I agree with you that someone who works hard and is successful should not be penalized. However the fact of the matter is that those individuals (the 1%) are most likely not to pay ANY taxes or relatively very little taxes in proportionate comparison to what that vast majority of the middle class pays in taxes. Furthermore, they are able to lobby politicians to write tax laws more favorable to themselves and less favorable to the middle class.

      A clear example of this can be see in these charts. Now it’s not fair to penalize people for being successful, however it’s not fair to penalize the middle class either (i.e. wage stagnation). People shouldn’t be obligated to strive to be in the 1%. Life is not all about money. People should be able to have a good education, work a good job with good pay and benefits, and raise a family comfortably. You shouldn’t have to be in the 1% to have a financially stable life…

      http://www.businessinsider.com/what-wall-street-protesters-are-so-angry-about-2011-10#lets-start-with-the-obvious-unemployment-three-years-after-the-financial-crisis-the-unemployment-rate-is-still-at-the-highest-level-since-the-great-depression-except-for-a-brief-blip-in-the-early-1980s-1

      Reply
      • By Guy out west, July 26, 1170

        eMoney, I like your points and agree w/ you b/c I’m part of that middle class who is getting penalized. I would say you don’t have to be in the 1% to live financially stable. My Wife and I combined after taxes make around $50K and that’s combined but b/c we are good stewards of our money and fiscally responsible we have no consumer debt (do have mortgage) and ten’s of thousands saved in the bank. We live very comfortably and are on track to pay our 15 year mortgage off in 9 years. To be financially stable you have to have financial discipline, spend less than you make, get out of debt and save for retirement. Its common cents, simple but not easy.

        Reply
    • By Tony F., July 26, 1166

      @ Guy out west; I am always surprised by how many people think that you(someone)can grow up poor and make phenomenal financial decisions and become part of the 1%. This is simply not true – I would love any example, from any country, on any planet – The 1% is made up of generations of wealthy people who for the most part inherited their fortunes. If by some miracle a poor person warps into financial nirvana, they will have a keen knowledge on the struggles of the everyday working man, and sadly not any evidence I have seen would lead me to this conclusion. Reminder unless you make Trillions with a T…you are not part of the 1%.

      I have known however, fellow minimum wage workers who from hard work, determination, and a bit of luck land a decent job in the 6 figure range who then turn their back on those communities who helped them when times were lean. Its a matter of perspective, if you make only $2000 a month and are taxed at 50% you only have $1,000 left to survive, those of us who are “out-west” know how impossible this is to live on. However, if you make $100,000 and are taxed 50% you are left with $50,000 to live on. substantially more left at the end of April.

      I suggest all of us reach out to those close to the debate and find out from those protesting and get our information first hand in order to seperate fact from fiction.

      Oh yeah, great article. Anything that starts the conversation is awesome.

      Reply
      • By Guy out west, July 26, 1169

        Tony please go back and read your comment. Come on man, 1% is someone who makes Trillions? You kidding me guy? Nobody in the world makes a Trillion dollars. If you took the top 10 riches people and combined their wealth it doesn’t equal a Trillion! To me anyone over 500 million would be in the 1%. You don’t think there’s one person making over 500 million that didn’t inherit it? I’ll give one person who some consider the best rags to riches story and that’s Oprah. She grew up poor and now is a Billionaire. Correct me if i’m wrong but did she inherit all her wealth from Phil Donahue? I don’t think so sir. I would venture to say over 80% of millionaires didn’t inherit their money. Tony please do some research before you post something stupid like that again. Trust me friend I can “separate fact from fiction” & I understand the protesters anger. I’m from southeast Michigan which is getting hammered by this economy and I have siblings & relatives who have experienced or are experiencing very difficult financial problems.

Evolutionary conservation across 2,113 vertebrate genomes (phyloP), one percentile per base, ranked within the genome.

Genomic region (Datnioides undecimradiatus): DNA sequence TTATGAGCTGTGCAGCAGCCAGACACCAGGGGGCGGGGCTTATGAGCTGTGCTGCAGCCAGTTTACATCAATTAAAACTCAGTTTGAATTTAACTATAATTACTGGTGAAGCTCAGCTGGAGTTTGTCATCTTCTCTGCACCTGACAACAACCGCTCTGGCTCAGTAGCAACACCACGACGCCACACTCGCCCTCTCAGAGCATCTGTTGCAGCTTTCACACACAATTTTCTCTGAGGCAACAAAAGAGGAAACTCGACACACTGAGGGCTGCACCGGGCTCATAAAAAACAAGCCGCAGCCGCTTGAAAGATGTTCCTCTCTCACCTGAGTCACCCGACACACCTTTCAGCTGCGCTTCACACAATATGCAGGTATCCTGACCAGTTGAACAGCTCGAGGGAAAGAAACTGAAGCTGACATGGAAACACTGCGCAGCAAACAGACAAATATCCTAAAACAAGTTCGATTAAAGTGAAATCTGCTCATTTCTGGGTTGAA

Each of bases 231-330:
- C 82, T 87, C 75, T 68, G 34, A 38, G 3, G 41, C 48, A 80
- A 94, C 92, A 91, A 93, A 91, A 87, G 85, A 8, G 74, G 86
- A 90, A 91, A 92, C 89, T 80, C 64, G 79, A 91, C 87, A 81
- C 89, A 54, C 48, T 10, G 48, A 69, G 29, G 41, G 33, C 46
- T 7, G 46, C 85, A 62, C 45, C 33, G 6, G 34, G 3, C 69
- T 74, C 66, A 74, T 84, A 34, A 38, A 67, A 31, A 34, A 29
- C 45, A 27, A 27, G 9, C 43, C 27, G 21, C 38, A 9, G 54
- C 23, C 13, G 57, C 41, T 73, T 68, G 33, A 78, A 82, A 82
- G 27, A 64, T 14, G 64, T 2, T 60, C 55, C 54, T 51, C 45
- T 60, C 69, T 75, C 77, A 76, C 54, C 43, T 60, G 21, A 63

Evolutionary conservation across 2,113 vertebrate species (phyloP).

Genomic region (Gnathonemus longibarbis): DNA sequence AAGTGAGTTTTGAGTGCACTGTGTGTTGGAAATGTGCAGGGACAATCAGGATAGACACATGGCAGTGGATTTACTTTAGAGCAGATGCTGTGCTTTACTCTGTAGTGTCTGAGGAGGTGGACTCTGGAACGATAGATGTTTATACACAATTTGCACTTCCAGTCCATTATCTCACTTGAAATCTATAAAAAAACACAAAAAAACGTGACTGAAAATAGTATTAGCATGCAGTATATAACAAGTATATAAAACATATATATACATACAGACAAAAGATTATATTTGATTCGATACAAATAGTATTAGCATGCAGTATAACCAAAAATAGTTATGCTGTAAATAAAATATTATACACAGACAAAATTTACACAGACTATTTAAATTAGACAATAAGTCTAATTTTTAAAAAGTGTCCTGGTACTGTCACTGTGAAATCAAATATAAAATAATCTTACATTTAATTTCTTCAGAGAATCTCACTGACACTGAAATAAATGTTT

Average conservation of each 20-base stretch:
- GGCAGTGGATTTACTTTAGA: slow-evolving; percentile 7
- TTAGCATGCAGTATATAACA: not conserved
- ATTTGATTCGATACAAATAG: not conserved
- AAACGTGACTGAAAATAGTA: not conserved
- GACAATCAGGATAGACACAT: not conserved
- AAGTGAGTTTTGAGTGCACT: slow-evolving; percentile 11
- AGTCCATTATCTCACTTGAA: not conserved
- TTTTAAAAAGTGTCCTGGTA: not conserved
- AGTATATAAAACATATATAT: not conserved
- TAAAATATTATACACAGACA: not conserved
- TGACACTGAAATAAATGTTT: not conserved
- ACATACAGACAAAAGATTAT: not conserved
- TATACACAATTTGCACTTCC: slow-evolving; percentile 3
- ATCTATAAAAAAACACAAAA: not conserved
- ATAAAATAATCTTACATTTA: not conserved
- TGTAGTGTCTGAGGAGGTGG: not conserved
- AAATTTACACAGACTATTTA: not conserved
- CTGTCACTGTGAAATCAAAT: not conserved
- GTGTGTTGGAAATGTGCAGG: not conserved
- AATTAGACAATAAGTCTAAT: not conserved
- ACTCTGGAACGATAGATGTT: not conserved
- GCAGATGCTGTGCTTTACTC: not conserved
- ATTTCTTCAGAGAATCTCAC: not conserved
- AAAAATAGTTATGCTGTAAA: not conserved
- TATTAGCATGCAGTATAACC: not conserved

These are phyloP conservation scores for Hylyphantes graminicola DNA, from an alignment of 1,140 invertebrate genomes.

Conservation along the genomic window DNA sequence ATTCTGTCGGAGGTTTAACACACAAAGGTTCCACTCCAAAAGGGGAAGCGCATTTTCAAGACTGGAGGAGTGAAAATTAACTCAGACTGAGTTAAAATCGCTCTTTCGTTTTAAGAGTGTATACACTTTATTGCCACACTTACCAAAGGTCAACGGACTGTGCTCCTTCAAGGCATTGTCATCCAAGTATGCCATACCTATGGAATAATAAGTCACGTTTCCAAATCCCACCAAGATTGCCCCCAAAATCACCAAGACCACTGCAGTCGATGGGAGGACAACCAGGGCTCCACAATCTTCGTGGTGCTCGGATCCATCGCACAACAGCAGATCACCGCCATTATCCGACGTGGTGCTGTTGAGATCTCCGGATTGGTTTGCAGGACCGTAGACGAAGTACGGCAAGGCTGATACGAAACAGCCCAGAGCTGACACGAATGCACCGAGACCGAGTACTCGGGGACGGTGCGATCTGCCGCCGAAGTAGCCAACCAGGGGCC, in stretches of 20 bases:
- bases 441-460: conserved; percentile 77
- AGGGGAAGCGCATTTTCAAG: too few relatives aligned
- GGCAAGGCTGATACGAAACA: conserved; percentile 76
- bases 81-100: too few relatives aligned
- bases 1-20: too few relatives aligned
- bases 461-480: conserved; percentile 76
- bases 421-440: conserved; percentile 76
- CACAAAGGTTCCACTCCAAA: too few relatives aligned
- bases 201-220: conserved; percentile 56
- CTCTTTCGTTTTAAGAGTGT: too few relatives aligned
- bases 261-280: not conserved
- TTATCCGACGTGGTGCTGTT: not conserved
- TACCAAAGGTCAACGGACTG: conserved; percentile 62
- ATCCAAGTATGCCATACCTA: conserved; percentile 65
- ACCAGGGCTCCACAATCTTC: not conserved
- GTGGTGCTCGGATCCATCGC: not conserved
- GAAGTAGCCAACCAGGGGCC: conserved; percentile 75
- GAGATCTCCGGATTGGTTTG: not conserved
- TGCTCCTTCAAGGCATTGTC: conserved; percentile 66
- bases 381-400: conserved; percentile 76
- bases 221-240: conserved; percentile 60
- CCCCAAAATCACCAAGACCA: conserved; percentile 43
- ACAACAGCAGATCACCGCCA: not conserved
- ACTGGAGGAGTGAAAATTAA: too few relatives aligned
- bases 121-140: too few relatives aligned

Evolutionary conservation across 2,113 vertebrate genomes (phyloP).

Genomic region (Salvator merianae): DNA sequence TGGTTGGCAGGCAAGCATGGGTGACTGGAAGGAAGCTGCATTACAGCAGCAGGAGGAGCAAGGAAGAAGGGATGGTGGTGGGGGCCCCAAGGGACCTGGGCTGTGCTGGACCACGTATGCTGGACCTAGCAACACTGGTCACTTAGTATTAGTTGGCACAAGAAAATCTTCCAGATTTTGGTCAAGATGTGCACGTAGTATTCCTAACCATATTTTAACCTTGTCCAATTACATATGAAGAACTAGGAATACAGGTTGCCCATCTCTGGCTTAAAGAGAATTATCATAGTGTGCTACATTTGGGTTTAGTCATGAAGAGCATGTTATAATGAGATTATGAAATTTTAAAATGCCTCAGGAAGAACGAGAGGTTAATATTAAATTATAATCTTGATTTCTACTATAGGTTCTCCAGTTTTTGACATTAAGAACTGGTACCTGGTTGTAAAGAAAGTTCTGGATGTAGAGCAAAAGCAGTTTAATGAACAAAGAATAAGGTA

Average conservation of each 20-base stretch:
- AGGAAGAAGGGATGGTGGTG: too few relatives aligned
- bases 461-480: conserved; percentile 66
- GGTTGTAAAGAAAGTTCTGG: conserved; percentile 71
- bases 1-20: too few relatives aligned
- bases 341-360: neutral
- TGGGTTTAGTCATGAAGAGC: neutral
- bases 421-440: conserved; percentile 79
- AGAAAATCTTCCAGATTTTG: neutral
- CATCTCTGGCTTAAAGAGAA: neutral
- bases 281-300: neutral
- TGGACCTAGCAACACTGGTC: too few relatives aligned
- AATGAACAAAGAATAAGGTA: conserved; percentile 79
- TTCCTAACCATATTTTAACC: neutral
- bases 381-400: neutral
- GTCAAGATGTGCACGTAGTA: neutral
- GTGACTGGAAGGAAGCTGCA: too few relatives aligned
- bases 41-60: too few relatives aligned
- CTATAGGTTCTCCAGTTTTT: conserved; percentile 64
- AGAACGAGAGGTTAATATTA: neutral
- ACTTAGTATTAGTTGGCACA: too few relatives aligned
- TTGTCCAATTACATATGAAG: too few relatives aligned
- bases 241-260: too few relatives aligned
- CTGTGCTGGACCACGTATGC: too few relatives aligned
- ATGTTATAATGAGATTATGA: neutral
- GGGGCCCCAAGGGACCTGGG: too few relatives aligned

Reply
  3. By Sammy David, July 26, 1163

    Great to see that even people in upper-middle class suburbs are taking a stand against the looting of this country. It shows that this is definitely not just a hippie/radical movement. I hope to see it continue and grow. The banksters have a ton of money and power, so it’ll take a sustained effort to turn our ship around. Keep up the effort, San Mateo!

    Reply
    • By J.D., July 26, 1167

      I hope for once this movement draws attention to the silliness of party warfare, state warfare, and race warfare. By the looks of the protesters, this is a movement of the people, not the wealthy. People seem to forget that capitalism is the free market, while fascism is business sponsored by the government. (*see bailouts, subsidization, and cronyism.) Well educated people who see beyond the chants and talking points are finally pulling their heads from the sand.

      The biggest question for me is…Where is the tea-party? I seem to remember they started out their movement over taxes (the origin of their name) shouldn’t this other grass roots movement be weighing in and siding with the OWS folks?

      With the Arab Spring in full blossom (they got rid of yet another Dictator) The wall street ilk need to be aware that their days are numbered. People are ready for change. However it comes.

      Reply